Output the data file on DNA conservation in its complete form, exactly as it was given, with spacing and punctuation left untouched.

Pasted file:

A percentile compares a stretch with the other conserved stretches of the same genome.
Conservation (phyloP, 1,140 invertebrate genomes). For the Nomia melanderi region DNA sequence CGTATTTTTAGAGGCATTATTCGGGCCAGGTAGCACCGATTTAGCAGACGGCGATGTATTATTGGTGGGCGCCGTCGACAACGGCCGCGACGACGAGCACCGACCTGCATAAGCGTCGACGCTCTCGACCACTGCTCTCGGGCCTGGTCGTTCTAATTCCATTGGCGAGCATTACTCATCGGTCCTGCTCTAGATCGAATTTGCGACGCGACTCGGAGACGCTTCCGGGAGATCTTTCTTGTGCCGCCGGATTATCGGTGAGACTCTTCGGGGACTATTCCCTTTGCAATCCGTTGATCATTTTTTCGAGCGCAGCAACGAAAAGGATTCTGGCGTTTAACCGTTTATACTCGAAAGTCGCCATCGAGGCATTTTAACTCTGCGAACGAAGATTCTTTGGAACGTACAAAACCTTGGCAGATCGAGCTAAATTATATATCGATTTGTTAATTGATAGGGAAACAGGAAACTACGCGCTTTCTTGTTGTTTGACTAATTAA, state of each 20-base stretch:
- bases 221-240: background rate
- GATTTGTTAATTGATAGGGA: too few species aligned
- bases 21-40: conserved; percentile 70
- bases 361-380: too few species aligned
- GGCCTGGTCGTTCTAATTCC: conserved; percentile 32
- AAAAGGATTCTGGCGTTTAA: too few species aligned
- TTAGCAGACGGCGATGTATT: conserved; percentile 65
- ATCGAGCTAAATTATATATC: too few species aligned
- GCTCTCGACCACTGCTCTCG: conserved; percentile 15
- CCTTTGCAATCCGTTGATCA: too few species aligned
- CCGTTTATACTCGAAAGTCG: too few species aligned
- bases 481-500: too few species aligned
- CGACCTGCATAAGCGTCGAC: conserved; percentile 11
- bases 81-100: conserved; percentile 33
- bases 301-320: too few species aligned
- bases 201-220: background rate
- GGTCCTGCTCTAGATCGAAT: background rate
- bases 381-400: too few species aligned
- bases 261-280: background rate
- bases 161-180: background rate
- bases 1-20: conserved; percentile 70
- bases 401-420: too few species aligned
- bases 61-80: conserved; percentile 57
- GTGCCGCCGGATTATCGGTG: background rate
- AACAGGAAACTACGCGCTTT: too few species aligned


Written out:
A percentile compares a stretch with the other conserved stretches of the same genome.
Conservation (phyloP, 1,140 invertebrate genomes). For the Nomia melanderi region DNA sequence CGTATTTTTAGAGGCATTATTCGGGCCAGGTAGCACCGATTTAGCAGACGGCGATGTATTATTGGTGGGCGCCGTCGACAACGGCCGCGACGACGAGCACCGACCTGCATAAGCGTCGACGCTCTCGACCACTGCTCTCGGGCCTGGTCGTTCTAATTCCATTGGCGAGCATTACTCATCGGTCCTGCTCTAGATCGAATTTGCGACGCGACTCGGAGACGCTTCCGGGAGATCTTTCTTGTGCCGCCGGATTATCGGTGAGACTCTTCGGGGACTATTCCCTTTGCAATCCGTTGATCATTTTTTCGAGCGCAGCAACGAAAAGGATTCTGGCGTTTAACCGTTTATACTCGAAAGTCGCCATCGAGGCATTTTAACTCTGCGAACGAAGATTCTTTGGAACGTACAAAACCTTGGCAGATCGAGCTAAATTATATATCGATTTGTTAATTGATAGGGAAACAGGAAACTACGCGCTTTCTTGTTGTTTGACTAATTAA, state of each 20-base stretch:
- bases 221-240: background rate
- GATTTGTTAATTGATAGGGA: too few species aligned
- bases 21-40: conserved; percentile 70
- bases 361-380: too few species aligned
- GGCCTGGTCGTTCTAATTCC: conserved; percentile 32
- AAAAGGATTCTGGCGTTTAA: too few species aligned
- TTAGCAGACGGCGATGTATT: conserved; percentile 65
- ATCGAGCTAAATTATATATC: too few species aligned
- GCTCTCGACCACTGCTCTCG: conserved; percentile 15
- CCTTTGCAATCCGTTGATCA: too few species aligned
- CCGTTTATACTCGAAAGTCG: too few species aligned
- bases 481-500: too few species aligned
- CGACCTGCATAAGCGTCGAC: conserved; percentile 11
- bases 81-100: conserved; percentile 33
- bases 301-320: too few species aligned
- bases 201-220: background rate
- GGTCCTGCTCTAGATCGAAT: background rate
- bases 381-400: too few species aligned
- bases 261-280: background rate
- bases 161-180: background rate
- bases 1-20: conserved; percentile 70
- bases 401-420: too few species aligned
- bases 61-80: conserved; percentile 57
- GTGCCGCCGGATTATCGGTG: background rate
- AACAGGAAACTACGCGCTTT: too few species aligned